Finally, can you build it? General team quality is always a core differentiator but it’s also important to link the qualities of your team to the specific needs of your company. Machine learning-based companies need people that are good at algorithms, data management, distributed storage and more. Hopefully, your team will be particularly strong in one of these areas. Perhaps you’re developing proprietary machine learning algorithms — a very high bar to meet but very interesting to investors. Perhaps you’re particularly strong at some part of the machine learning pipeline, such as Natural Language Processing. Perhaps you’re using open libraries and APIs for machine learning but are particularly good at data collection and management. Whatever the case, showing where your team is particularly strong is important.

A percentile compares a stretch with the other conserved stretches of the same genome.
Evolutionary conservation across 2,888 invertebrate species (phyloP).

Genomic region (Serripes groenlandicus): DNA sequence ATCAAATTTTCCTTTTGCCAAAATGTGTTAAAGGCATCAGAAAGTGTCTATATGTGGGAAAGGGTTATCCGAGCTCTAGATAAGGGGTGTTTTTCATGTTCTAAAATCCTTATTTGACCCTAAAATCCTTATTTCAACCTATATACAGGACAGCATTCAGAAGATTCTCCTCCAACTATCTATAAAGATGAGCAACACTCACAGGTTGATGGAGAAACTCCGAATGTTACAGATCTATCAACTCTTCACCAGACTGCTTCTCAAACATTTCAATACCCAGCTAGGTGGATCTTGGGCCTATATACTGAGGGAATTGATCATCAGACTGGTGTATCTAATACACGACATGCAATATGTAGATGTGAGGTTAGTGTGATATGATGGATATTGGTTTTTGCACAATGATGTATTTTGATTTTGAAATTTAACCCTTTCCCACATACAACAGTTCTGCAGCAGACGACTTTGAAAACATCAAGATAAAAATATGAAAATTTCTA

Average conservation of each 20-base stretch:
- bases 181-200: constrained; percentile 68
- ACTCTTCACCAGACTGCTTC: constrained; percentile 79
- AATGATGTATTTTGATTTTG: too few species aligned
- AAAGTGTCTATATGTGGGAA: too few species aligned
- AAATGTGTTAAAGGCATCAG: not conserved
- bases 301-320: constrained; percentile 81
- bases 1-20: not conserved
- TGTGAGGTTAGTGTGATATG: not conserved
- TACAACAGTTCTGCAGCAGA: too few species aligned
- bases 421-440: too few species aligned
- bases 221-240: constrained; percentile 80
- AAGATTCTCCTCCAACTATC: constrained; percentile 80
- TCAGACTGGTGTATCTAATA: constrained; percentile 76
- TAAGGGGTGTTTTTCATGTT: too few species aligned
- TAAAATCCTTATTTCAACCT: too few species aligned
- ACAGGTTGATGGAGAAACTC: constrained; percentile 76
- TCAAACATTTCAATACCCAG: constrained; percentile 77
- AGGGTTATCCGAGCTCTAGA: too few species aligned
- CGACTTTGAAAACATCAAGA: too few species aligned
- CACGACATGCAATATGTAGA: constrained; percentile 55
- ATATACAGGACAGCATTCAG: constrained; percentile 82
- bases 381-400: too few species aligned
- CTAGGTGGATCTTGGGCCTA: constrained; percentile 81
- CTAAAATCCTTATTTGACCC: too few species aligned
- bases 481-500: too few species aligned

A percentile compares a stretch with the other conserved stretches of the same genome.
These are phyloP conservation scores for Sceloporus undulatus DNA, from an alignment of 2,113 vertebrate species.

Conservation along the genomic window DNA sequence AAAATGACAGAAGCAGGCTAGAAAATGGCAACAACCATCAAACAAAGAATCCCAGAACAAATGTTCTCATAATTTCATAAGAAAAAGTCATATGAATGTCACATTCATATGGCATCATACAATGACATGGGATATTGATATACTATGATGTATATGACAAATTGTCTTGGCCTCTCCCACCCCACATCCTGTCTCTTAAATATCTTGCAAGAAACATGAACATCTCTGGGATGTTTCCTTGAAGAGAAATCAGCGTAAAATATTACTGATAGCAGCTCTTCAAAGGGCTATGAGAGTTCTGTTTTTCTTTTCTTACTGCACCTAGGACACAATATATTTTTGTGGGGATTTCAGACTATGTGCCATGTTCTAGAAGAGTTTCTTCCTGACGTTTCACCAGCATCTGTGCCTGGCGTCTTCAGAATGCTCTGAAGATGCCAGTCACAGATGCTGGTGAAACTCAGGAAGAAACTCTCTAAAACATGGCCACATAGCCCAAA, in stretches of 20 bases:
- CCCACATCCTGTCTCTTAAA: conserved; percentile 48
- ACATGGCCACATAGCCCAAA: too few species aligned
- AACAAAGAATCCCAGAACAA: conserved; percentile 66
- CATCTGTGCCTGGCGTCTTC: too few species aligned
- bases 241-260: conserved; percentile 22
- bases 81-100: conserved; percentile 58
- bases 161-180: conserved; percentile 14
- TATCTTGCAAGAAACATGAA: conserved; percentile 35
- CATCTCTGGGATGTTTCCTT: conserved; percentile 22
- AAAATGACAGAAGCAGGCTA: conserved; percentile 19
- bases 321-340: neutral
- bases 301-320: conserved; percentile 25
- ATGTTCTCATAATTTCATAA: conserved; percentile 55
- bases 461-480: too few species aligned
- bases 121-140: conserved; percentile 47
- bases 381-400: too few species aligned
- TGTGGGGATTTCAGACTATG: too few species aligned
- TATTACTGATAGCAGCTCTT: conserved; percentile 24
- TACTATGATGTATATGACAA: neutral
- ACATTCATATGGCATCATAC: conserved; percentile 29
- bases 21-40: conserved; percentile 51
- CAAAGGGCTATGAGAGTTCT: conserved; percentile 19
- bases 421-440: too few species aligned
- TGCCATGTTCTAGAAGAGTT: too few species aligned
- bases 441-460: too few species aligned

At the end of the day, we just want to invest in companies that can dedicate capital to moving the world forward, losing as little to competitive friction as possible.